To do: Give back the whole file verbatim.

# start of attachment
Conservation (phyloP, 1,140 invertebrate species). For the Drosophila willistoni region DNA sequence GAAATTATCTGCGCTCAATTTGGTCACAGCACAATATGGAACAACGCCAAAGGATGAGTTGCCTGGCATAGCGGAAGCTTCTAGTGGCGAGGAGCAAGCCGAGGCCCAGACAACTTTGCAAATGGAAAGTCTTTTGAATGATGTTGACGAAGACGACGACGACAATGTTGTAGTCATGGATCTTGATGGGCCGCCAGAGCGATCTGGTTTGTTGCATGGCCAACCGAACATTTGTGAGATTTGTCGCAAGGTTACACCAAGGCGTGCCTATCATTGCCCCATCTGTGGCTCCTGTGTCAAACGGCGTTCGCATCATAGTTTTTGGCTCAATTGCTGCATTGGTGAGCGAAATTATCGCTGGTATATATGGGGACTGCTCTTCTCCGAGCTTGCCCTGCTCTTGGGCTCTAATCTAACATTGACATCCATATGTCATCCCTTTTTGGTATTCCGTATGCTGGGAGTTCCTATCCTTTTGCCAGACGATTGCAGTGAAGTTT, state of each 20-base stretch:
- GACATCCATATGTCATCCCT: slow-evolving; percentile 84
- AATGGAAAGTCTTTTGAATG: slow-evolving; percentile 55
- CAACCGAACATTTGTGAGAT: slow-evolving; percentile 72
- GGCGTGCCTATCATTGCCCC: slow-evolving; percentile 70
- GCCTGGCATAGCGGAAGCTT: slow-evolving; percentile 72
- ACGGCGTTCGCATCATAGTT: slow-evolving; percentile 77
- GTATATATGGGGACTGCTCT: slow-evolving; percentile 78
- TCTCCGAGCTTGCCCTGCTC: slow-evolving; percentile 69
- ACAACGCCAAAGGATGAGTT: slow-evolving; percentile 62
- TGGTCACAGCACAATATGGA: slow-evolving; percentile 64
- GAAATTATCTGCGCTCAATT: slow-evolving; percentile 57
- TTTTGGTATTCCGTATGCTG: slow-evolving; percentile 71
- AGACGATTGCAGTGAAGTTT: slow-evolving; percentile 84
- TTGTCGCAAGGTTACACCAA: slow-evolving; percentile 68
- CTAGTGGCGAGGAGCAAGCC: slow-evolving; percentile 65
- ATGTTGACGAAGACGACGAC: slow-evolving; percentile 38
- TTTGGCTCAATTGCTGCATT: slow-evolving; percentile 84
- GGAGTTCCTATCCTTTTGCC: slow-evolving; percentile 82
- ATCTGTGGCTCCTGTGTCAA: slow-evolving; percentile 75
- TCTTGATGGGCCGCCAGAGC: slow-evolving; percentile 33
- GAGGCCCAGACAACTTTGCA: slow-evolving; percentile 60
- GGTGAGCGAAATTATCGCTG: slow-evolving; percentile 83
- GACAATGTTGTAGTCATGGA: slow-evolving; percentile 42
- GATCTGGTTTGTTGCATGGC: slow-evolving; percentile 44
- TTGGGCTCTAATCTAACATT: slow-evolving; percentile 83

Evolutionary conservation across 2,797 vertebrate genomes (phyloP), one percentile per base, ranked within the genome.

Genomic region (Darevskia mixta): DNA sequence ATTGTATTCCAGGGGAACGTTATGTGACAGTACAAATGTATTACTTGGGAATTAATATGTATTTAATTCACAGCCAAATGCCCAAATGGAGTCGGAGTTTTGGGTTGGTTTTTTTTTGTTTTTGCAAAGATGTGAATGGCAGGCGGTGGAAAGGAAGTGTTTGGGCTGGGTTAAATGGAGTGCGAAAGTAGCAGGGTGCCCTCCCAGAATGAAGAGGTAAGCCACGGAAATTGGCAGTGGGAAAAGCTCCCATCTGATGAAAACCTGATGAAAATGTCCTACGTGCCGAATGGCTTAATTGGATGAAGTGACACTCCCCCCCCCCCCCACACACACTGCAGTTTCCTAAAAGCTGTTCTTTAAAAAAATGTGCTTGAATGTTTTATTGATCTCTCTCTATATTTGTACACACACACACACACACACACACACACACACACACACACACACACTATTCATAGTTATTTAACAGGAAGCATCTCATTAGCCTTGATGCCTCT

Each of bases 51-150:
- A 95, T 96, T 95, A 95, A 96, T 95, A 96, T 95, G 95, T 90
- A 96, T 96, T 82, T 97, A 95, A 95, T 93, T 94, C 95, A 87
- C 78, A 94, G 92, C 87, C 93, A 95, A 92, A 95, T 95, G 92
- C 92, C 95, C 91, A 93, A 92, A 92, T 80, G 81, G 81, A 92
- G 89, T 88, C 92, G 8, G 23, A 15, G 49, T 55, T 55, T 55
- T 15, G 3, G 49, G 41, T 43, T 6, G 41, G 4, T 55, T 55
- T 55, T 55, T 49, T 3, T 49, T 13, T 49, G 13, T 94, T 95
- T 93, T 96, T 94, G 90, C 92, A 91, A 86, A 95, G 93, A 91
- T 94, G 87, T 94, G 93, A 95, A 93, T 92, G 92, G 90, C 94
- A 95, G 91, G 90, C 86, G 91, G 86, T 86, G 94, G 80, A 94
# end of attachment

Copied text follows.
Conservation (phyloP, 1,140 invertebrate species). For the Drosophila willistoni region DNA sequence GAAATTATCTGCGCTCAATTTGGTCACAGCACAATATGGAACAACGCCAAAGGATGAGTTGCCTGGCATAGCGGAAGCTTCTAGTGGCGAGGAGCAAGCCGAGGCCCAGACAACTTTGCAAATGGAAAGTCTTTTGAATGATGTTGACGAAGACGACGACGACAATGTTGTAGTCATGGATCTTGATGGGCCGCCAGAGCGATCTGGTTTGTTGCATGGCCAACCGAACATTTGTGAGATTTGTCGCAAGGTTACACCAAGGCGTGCCTATCATTGCCCCATCTGTGGCTCCTGTGTCAAACGGCGTTCGCATCATAGTTTTTGGCTCAATTGCTGCATTGGTGAGCGAAATTATCGCTGGTATATATGGGGACTGCTCTTCTCCGAGCTTGCCCTGCTCTTGGGCTCTAATCTAACATTGACATCCATATGTCATCCCTTTTTGGTATTCCGTATGCTGGGAGTTCCTATCCTTTTGCCAGACGATTGCAGTGAAGTTT, state of each 20-base stretch:
- GACATCCATATGTCATCCCT: slow-evolving; percentile 84
- AATGGAAAGTCTTTTGAATG: slow-evolving; percentile 55
- CAACCGAACATTTGTGAGAT: slow-evolving; percentile 72
- GGCGTGCCTATCATTGCCCC: slow-evolving; percentile 70
- GCCTGGCATAGCGGAAGCTT: slow-evolving; percentile 72
- ACGGCGTTCGCATCATAGTT: slow-evolving; percentile 77
- GTATATATGGGGACTGCTCT: slow-evolving; percentile 78
- TCTCCGAGCTTGCCCTGCTC: slow-evolving; percentile 69
- ACAACGCCAAAGGATGAGTT: slow-evolving; percentile 62
- TGGTCACAGCACAATATGGA: slow-evolving; percentile 64
- GAAATTATCTGCGCTCAATT: slow-evolving; percentile 57
- TTTTGGTATTCCGTATGCTG: slow-evolving; percentile 71
- AGACGATTGCAGTGAAGTTT: slow-evolving; percentile 84
- TTGTCGCAAGGTTACACCAA: slow-evolving; percentile 68
- CTAGTGGCGAGGAGCAAGCC: slow-evolving; percentile 65
- ATGTTGACGAAGACGACGAC: slow-evolving; percentile 38
- TTTGGCTCAATTGCTGCATT: slow-evolving; percentile 84
- GGAGTTCCTATCCTTTTGCC: slow-evolving; percentile 82
- ATCTGTGGCTCCTGTGTCAA: slow-evolving; percentile 75
- TCTTGATGGGCCGCCAGAGC: slow-evolving; percentile 33
- GAGGCCCAGACAACTTTGCA: slow-evolving; percentile 60
- GGTGAGCGAAATTATCGCTG: slow-evolving; percentile 83
- GACAATGTTGTAGTCATGGA: slow-evolving; percentile 42
- GATCTGGTTTGTTGCATGGC: slow-evolving; percentile 44
- TTGGGCTCTAATCTAACATT: slow-evolving; percentile 83

Evolutionary conservation across 2,797 vertebrate genomes (phyloP), one percentile per base, ranked within the genome.

Genomic region (Darevskia mixta): DNA sequence ATTGTATTCCAGGGGAACGTTATGTGACAGTACAAATGTATTACTTGGGAATTAATATGTATTTAATTCACAGCCAAATGCCCAAATGGAGTCGGAGTTTTGGGTTGGTTTTTTTTTGTTTTTGCAAAGATGTGAATGGCAGGCGGTGGAAAGGAAGTGTTTGGGCTGGGTTAAATGGAGTGCGAAAGTAGCAGGGTGCCCTCCCAGAATGAAGAGGTAAGCCACGGAAATTGGCAGTGGGAAAAGCTCCCATCTGATGAAAACCTGATGAAAATGTCCTACGTGCCGAATGGCTTAATTGGATGAAGTGACACTCCCCCCCCCCCCCACACACACTGCAGTTTCCTAAAAGCTGTTCTTTAAAAAAATGTGCTTGAATGTTTTATTGATCTCTCTCTATATTTGTACACACACACACACACACACACACACACACACACACACACACACACTATTCATAGTTATTTAACAGGAAGCATCTCATTAGCCTTGATGCCTCT

Each of bases 51-150:
- A 95, T 96, T 95, A 95, A 96, T 95, A 96, T 95, G 95, T 90
- A 96, T 96, T 82, T 97, A 95, A 95, T 93, T 94, C 95, A 87
- C 78, A 94, G 92, C 87, C 93, A 95, A 92, A 95, T 95, G 92
- C 92, C 95, C 91, A 93, A 92, A 92, T 80, G 81, G 81, A 92
- G 89, T 88, C 92, G 8, G 23, A 15, G 49, T 55, T 55, T 55
- T 15, G 3, G 49, G 41, T 43, T 6, G 41, G 4, T 55, T 55
- T 55, T 55, T 49, T 3, T 49, T 13, T 49, G 13, T 94, T 95
- T 93, T 96, T 94, G 90, C 92, A 91, A 86, A 95, G 93, A 91
- T 94, G 87, T 94, G 93, A 95, A 93, T 92, G 92, G 90, C 94
- A 95, G 91, G 90, C 86, G 91, G 86, T 86, G 94, G 80, A 94